• by badasscat (563442) <`basscadet75' `at' `yahoo.com'> on Tuesday February 01, 2005 @12:39PM (#11541950)
      A fact that seems lost on most journalists these days.

      And I see that R'ing TFA is still lost on most Slashdotters these days...

      This is not an article about how CAN-SPAM has increased spam. It is an article about how spam has increased despite CAN-SPAM. That is a very different thing. Several viewpoints are given from all sides involved on why it's happening, but at no time does the article itself suggest CAN-SPAM is the cause - only that it has not been an effective deterrent.

      I think that's something we can all agree on.
    • yea yea. Try this: "correlation can provide excellent confirmation of a suspected causal relationship."

      Thats why we run all kinds of fun statistical tests to see how relevant certain variables are.


      Anyways, solutions: inform these companies (by registered mail, return receipt required, etc) just how their products are being sold.

      Now you can show "that they knew, or should have known, that their wares were being fed into the illegal spam chain"

    • However, we can say that it has not stopped spam. It has, essentially, done nothing.
  • by jkujawa (56195) on Tuesday February 01, 2005 @12:18PM (#11541673) Homepage
    It's likely that spam would have increased anyway.
  • We don't want to know if the relative amount of SPAM has increased - that is no surprise given that it is supposedly a good (if unethical) business model. How about whether the rate of increase has changed - that would be the only analysis that would show CAN-SPAM legitimised some spam messages.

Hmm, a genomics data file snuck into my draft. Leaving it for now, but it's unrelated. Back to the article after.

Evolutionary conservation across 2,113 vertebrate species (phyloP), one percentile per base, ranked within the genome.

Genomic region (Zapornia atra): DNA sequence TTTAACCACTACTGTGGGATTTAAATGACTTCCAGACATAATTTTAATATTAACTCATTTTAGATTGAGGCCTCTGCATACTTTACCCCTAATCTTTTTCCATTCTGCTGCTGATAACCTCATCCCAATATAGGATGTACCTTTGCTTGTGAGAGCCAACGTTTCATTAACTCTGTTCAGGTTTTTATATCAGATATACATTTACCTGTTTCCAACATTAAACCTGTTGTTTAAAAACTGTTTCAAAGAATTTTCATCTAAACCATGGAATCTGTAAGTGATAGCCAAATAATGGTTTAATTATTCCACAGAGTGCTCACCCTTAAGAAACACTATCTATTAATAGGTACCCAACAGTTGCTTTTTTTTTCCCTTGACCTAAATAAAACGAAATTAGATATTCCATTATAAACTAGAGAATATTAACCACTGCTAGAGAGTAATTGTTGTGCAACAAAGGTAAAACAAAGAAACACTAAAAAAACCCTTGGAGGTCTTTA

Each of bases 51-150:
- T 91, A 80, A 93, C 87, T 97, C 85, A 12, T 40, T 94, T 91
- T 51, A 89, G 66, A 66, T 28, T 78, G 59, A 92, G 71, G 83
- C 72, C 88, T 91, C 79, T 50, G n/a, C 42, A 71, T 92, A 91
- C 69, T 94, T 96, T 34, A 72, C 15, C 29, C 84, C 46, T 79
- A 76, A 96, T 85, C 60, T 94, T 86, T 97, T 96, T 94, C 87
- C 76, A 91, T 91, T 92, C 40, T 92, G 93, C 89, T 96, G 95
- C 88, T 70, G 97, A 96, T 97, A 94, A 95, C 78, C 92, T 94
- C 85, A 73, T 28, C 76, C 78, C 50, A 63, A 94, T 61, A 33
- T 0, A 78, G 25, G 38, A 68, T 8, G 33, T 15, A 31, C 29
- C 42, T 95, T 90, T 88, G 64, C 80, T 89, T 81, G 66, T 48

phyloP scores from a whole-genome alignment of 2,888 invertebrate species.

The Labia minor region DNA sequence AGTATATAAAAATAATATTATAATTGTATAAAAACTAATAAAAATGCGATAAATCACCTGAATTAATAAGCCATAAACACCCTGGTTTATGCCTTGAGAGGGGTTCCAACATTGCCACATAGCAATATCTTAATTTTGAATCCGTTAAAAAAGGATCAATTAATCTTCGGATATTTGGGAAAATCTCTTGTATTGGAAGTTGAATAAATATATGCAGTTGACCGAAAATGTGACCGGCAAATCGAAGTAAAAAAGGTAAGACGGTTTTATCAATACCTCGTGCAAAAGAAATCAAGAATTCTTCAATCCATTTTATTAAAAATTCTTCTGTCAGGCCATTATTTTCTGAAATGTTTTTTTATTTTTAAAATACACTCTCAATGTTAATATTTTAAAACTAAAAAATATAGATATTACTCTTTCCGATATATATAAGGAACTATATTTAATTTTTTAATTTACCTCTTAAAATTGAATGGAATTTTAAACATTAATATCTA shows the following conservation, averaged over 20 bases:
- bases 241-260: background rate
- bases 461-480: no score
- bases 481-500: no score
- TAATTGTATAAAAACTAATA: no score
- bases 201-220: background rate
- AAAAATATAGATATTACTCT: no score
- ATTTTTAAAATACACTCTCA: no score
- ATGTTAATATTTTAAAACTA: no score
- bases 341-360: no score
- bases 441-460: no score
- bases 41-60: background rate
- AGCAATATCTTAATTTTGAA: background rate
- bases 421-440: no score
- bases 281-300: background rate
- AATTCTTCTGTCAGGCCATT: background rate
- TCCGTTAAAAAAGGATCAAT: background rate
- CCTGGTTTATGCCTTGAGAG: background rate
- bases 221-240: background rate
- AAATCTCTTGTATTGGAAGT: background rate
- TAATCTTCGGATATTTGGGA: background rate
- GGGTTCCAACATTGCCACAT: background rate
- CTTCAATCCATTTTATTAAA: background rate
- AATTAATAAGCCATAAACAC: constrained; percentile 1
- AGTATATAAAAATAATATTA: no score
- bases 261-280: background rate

• by elid (672471) <eli.ipod@gmail . c om> on Tuesday February 01, 2005 @12:19PM (#11541679)
    "There's way too much money involved," Mr. Gillespie said, noting that his service, which is currently down, provided him with a six-figure income at its peak. "And if there's money to be made, people are going to go out and get it."

    This is the problem. Until the business of spamming stops producing profits, spam won't stop. It's beyond my comprehension why anyone would buy anything from spam.

    • I could give you a thousand reasons. Give me your email address...
    • by Xzzy (111297)
      They're not making money by making sales. They're making money by being paid to advertise (spam).

      Response rate for junk-mail in the real world is something like 2%, maybe less. Yet advertisers throw piles of money into doing it, because the income that 2% brings them is worth it. To them.

      Spam is even easier.. there's no material cost involved to print up paper. Assuming spammers charge normal advertising rates, their profits are up a considerable amount.